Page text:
Secure Hashing Algorithm (SHA-1)

A C and C++ Implementation

The Secure Hashing Standard, defined in FIPS PUB 180-1, defines the Secure Hashing Algorithm (SHA-1). SHA-1 can be used to produce a message digest for a given message. Essentially, this is a 160-bit number that represents the message.

In theory, no two messages would ever share the same message digest. What this means is that the message digest can serve as a fingerprint for a file or other source of data. SHA-1 is used by Digital Signature Standard (DSS), which is a standard used for digitally signing documents or other data.

From this page, you can download the C++ and the C the implementations of SHA-1. This is the same source base from which the code in RFC 3174 was based. While the RFC has remained static, this code base has been modified (ever so slightly) and any reported bug fixes will be put into this source repository. (To date, none have been reported, though the code has been used widely.)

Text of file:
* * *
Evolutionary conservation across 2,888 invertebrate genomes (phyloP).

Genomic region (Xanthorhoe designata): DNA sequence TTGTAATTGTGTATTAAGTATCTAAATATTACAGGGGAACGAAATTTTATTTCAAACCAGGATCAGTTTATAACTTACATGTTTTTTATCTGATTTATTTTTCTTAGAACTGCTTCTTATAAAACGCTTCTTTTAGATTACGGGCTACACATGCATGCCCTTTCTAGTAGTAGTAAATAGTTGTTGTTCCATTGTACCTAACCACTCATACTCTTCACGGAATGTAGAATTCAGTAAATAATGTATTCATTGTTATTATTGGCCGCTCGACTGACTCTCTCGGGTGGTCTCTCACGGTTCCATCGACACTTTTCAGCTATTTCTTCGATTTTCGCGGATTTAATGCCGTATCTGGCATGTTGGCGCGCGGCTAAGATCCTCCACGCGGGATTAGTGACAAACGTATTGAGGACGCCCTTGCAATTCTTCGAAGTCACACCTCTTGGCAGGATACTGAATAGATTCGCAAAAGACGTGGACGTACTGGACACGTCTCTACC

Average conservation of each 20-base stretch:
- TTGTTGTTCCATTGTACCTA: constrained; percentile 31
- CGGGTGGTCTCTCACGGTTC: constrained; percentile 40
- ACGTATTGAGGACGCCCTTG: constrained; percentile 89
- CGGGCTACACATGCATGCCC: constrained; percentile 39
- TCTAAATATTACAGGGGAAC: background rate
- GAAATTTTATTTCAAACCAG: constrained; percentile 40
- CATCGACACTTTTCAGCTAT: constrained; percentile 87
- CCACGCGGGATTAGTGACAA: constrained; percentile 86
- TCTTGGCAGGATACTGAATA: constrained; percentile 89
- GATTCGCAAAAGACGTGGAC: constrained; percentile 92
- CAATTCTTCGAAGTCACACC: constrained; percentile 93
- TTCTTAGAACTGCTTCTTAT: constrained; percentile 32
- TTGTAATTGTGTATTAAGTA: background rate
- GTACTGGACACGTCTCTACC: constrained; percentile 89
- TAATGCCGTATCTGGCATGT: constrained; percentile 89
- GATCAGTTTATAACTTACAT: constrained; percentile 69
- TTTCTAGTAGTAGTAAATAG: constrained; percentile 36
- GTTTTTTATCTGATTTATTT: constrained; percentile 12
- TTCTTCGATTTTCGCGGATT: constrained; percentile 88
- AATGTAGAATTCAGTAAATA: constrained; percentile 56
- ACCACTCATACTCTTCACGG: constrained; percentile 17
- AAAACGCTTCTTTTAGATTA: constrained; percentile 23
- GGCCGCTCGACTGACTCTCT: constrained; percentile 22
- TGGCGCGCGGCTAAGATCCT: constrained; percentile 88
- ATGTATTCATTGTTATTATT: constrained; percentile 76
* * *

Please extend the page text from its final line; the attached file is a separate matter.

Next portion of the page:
Along with the class that implements the SHA-1 algorithm, there are also utilities to produce fingerprints of files, compare files based on fingerprints, and exercise the class itself.

All downloads include the utilities "sha" and "shacmp" for displaying fingerprints of files (sha) and also comparing the fingerprints of two files (shacmp).

The fingerprint for the C++ ( file is: DA58FA3C 0501283F 09385A91 2C844B1B 82AFEF34

The fingerprint for the C ( file is: 43A368A6 4FEEF833 9CCF389A 5CE9F1B4 C5D5637A

Windows binaries are in the file. The fingerprint is for that file is: 2FED8316 1FC9F7C3 ECD88DBE F0DD75AD F103AA44

Finally, we should point out that this is not an optimized version of the SHA-1 algorithm. It is written so that the algorithm can be easily compared against the FIPS document. No effort has been made to improve performance in any way. The most significant advantage of the code found here is that it is entirely free and may be used in commercial products without a fee.

If you are looking for an optimized version, may we suggest you use Christophe Devine's code. Our preliminary testing shows that it is significantly faster than the reference implementation found on this page.